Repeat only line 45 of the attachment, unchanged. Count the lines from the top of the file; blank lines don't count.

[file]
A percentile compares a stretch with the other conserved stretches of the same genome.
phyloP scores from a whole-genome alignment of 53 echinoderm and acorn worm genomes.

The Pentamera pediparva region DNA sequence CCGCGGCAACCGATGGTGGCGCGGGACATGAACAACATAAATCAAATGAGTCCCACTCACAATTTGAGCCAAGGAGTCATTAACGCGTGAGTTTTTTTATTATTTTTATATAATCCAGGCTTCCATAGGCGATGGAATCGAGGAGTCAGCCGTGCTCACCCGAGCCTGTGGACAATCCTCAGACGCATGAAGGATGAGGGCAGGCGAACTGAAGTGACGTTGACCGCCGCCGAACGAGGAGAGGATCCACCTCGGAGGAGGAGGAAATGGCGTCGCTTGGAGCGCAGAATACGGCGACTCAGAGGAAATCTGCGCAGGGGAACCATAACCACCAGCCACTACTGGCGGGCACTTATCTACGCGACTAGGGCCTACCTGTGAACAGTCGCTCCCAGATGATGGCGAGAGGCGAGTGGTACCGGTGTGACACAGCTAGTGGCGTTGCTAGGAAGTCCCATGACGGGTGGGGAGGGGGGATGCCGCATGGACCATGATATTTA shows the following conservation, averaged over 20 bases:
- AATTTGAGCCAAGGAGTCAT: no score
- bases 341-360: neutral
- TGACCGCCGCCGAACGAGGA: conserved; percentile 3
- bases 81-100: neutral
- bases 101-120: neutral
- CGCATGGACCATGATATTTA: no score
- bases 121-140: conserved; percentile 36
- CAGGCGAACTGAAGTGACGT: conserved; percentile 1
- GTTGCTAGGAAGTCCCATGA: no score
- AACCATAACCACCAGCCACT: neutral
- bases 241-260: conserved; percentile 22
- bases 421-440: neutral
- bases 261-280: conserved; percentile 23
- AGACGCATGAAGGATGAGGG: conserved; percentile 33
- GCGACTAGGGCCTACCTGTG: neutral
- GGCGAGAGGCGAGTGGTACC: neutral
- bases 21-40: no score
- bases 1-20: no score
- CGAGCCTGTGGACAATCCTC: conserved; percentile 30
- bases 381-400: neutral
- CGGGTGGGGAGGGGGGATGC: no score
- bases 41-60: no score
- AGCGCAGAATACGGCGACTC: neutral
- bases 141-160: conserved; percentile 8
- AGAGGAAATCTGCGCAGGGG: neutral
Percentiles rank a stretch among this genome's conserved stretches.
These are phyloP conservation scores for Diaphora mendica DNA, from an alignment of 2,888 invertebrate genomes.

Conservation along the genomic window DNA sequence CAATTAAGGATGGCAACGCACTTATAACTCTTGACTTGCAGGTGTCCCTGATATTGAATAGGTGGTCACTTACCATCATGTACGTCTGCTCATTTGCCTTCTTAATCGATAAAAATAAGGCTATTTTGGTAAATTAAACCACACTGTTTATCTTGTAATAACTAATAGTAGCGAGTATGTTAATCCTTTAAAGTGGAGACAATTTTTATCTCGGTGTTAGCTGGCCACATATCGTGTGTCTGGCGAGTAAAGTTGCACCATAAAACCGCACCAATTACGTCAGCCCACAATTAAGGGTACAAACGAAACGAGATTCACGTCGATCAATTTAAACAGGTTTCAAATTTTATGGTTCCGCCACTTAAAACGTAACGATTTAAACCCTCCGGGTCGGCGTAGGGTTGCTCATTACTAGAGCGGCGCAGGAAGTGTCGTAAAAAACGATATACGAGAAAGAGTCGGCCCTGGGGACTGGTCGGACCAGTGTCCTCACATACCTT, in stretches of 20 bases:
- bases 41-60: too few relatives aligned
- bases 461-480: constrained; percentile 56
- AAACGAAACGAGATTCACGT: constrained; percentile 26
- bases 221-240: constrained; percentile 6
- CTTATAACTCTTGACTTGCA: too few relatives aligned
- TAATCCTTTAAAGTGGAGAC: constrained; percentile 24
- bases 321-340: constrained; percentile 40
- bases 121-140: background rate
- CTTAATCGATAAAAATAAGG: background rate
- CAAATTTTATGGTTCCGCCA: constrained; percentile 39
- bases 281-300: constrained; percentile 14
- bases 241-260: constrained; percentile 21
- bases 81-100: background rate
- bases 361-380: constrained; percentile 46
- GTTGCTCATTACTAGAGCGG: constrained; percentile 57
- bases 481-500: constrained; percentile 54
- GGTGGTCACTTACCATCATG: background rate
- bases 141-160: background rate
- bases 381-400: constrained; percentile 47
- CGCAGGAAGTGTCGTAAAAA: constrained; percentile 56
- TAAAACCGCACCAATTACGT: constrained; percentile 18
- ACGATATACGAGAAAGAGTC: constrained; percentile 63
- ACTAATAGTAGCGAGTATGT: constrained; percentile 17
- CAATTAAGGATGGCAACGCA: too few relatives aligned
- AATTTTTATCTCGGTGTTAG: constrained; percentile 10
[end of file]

- bases 361-380: constrained; percentile 46